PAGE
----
Several issues like purchase of companies abroad, purchasing plants in auctions abroad, exports through subcontract manufacture and DEPB issues, are important for Hardware export. A list of new policies required in respect of these is given below:
1. The official Excise Rule book does not insist upon a Bank certificate of exports to be attached with the application for refund. The Government has adequate safeguards, through the Banking system, to ensure that foreign exchange is received against all exports. However excise authorities are often insisting upon a copy of the Bank certificate of exports as a proof that foreign exchange has been received. This causes further delay in the refund process since the application can not be lodged for quite some time after the actual exports since it takes time to receive payment form the foreign buyer.
Necessary amendments may be made so that the Excise Authorities at the field level do not insist upon Bank certificate of exports or FIRC.
Current mandatory time limit for 3 months during which the Excise Authorities under Section 11 BB must process and pay the refunds should be reduced to one month.
2. A blanket approval for overseas investment for acquisition of IT Hardware companies across the board for IT Hardware exporters with previous three years comulative actual export realisation in excess of US $ 25 million to be given upto 50% or US $ 25 million, whichever is lower, out of the cumulative actual export earning of the previous three years. This is subject to submission of a certificate of IT hardware industry by appropriate authorities.
For FERA approvals beyond this limit, RBI would set up a mechanism for expeditious processing of applications from this sector.
The same provision can be utilised for buying plant and machinery in auctions abroad, except that RBI will make available the required Foreign Exchange in advance with the provisio that the unutilised FE shall be surrendered within 15 days of the completion of the auction.
3. For overseas ventures, a dispensation shall be given for allowing the capitalisation of both goods and services; RBI shall accordingly notify this in consultation with Commerce Ministry.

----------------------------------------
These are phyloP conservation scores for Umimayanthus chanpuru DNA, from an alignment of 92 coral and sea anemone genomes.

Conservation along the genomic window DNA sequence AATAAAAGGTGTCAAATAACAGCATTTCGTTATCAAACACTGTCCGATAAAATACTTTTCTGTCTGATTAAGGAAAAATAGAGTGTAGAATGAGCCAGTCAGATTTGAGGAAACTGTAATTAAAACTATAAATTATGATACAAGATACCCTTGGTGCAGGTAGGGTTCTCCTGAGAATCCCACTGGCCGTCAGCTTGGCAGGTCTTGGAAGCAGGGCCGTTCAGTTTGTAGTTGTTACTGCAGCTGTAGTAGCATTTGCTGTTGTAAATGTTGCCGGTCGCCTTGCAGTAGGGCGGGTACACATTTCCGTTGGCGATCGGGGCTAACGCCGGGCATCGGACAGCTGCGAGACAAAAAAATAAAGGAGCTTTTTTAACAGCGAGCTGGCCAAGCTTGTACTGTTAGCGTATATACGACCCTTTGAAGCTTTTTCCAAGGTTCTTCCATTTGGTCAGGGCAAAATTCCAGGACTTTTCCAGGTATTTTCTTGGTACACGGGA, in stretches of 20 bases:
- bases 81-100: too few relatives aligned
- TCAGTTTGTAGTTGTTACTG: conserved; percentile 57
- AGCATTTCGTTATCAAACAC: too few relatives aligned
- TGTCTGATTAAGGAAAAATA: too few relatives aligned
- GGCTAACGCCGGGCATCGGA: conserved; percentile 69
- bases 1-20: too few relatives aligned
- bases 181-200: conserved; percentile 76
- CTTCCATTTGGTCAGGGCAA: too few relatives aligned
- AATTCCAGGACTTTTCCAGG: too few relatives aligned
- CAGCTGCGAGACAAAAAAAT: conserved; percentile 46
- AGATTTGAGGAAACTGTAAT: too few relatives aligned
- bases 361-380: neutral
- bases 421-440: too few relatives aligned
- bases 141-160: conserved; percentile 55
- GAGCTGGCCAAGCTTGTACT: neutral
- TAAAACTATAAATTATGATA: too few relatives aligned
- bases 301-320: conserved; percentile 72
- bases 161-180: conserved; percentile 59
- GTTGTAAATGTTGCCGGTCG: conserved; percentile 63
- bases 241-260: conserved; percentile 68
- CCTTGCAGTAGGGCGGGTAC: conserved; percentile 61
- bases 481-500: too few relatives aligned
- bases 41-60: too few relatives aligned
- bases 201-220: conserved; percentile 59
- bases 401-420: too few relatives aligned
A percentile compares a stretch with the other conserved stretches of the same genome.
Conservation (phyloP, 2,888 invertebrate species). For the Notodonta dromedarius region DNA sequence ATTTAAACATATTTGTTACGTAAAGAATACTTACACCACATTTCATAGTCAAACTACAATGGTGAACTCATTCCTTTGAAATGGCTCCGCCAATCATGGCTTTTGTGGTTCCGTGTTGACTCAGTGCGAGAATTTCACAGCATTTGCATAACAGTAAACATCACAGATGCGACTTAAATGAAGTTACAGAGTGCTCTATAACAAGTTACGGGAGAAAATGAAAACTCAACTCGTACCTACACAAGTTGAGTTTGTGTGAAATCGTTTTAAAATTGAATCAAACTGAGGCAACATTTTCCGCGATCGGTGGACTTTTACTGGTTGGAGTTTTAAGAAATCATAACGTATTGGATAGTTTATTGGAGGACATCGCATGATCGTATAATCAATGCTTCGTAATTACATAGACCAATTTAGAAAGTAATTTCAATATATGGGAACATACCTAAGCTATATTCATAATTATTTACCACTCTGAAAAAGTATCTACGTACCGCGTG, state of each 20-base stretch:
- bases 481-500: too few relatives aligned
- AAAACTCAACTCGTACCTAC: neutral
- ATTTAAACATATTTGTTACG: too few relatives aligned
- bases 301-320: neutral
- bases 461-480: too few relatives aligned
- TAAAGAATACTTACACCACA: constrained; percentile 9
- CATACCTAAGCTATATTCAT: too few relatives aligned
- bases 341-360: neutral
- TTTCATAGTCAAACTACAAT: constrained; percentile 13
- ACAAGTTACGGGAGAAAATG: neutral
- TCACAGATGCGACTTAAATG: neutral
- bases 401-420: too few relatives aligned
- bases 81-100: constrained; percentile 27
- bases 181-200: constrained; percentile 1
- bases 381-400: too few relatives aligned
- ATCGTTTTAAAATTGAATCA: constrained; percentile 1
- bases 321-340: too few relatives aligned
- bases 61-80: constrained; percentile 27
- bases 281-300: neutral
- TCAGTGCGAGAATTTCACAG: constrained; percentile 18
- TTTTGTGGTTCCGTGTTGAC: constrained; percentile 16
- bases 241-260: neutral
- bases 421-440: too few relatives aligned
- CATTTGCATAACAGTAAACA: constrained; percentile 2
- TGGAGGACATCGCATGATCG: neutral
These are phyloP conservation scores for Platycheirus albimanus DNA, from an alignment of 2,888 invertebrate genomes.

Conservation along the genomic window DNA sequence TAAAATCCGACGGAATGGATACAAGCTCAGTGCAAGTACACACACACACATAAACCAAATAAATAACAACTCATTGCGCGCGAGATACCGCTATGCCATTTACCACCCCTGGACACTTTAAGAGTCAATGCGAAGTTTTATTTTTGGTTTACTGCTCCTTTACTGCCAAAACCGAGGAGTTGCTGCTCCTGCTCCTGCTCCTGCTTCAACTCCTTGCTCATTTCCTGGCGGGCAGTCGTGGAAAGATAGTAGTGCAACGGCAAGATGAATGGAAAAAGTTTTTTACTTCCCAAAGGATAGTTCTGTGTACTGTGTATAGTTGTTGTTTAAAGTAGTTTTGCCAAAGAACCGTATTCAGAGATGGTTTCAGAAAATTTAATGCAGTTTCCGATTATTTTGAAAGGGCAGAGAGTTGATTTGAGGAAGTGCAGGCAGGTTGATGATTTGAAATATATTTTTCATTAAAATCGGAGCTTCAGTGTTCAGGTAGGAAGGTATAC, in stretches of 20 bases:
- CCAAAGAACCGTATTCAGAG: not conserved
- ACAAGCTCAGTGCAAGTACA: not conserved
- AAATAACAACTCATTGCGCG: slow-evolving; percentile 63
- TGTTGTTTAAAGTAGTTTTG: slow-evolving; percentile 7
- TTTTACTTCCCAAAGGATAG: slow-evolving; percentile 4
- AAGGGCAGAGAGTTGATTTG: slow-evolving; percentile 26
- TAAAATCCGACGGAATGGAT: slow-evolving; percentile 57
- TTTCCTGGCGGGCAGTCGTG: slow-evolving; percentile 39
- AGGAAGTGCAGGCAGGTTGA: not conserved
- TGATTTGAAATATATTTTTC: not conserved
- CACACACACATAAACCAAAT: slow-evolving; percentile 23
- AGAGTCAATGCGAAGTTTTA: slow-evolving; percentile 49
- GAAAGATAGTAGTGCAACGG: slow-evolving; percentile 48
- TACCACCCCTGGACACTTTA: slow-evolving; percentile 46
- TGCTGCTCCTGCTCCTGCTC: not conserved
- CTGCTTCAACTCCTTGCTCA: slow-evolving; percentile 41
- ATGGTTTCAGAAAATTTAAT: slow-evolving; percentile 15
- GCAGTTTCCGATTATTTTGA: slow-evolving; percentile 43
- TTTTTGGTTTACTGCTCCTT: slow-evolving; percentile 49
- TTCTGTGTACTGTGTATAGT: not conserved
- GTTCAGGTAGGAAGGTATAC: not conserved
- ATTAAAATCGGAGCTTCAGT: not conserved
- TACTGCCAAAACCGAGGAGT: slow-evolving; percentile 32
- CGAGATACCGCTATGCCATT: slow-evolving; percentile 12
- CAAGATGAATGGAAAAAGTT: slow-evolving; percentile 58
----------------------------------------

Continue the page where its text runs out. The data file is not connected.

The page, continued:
4. An allowable limit of 70% of the contract amount for expenditure abroad for IT Hardware exports shall be alloed. As this by itself does not provide flexibility for utilisation for the prupose of general corporate objectives or for businesss growth purposes, RBI shall permit IT hardware exporters to freely spend upto 5% of the export proceeds abroad(out of the total 70%) for miscellaneous/sundry purposes to give full flexibility. Also, a new list of allowable expenses under the 70% limit would be worked out.
5. Under the existing provisions, if the EOU/EPZ unit has to return the rejected material/capital goods purchased from DTA under CT 3 Form then they are required to pay the Central Excise Duty which is unnecessary burden on the EOU/EPZ unit. It is suggested that necessary notification may be issued to permit EOU/EPZ Units to return the rejected material/capital goods purchased from DTA under CT 3 Form without payment of Central Excise Duty. The same provision shall equally apply to the S-BIT units/zones.
6. In terms of 9.17 of Exim Policy(1997-2002) the request for sub contracting of goods in DTA is being considered by the Custom authorities on the basis of factors like fixation of input and output norms and furnishing of undertaking by the concerned units.
Customs authorities are inisting on the production of Bank Guarantee. As the para 9.17 of the EXIM Policy does not speak of Bank Guarantee, a clarification may be issued.
7. To encourage and create infrastructure for subcontracting,
8. Foreign direct investment guidelines do not permit the flow of capital other than foreign equity to meet its total financial requirements. Similarly, Indian companies are not allowed to raise funds form abroad at international terms and conditions to meet the total financial need of the industry. Therefore, FIIs keep their own priorities and finance limits depending upon ther MOF guidelines. IT hardware sector should be treated as priority sector by GIIs.
9. (a) As a speical case, for exports to Russia and other CIS countries, electronics goods, the following relaxations may be allowed under the EXIM Policy.
(b) Credit rate under DEPB scheme should be allowed on exports against non-convertible currencies. The credit rate in this shall be equivalent to the 70% of the applicable rate for export against convertible currency.
(c) Exporters are permitted to utilize DEPB credit in lieu of payment of basic customs duty and CVD. However, for some odd reason the EXIM policy does not permit claiming of credit of CVD (Para 7.41) in case the DEPB is utilised for payment of CVD. In other words, it is currently mandatory for importers to pay CVD in cash if they want to claim Modvat. It is suggested
that Modvat credit and indeed Modvat refund should be permitted regardless of whether CVD at the time of import has been paid by Cheque/cash or by debit in DEPB.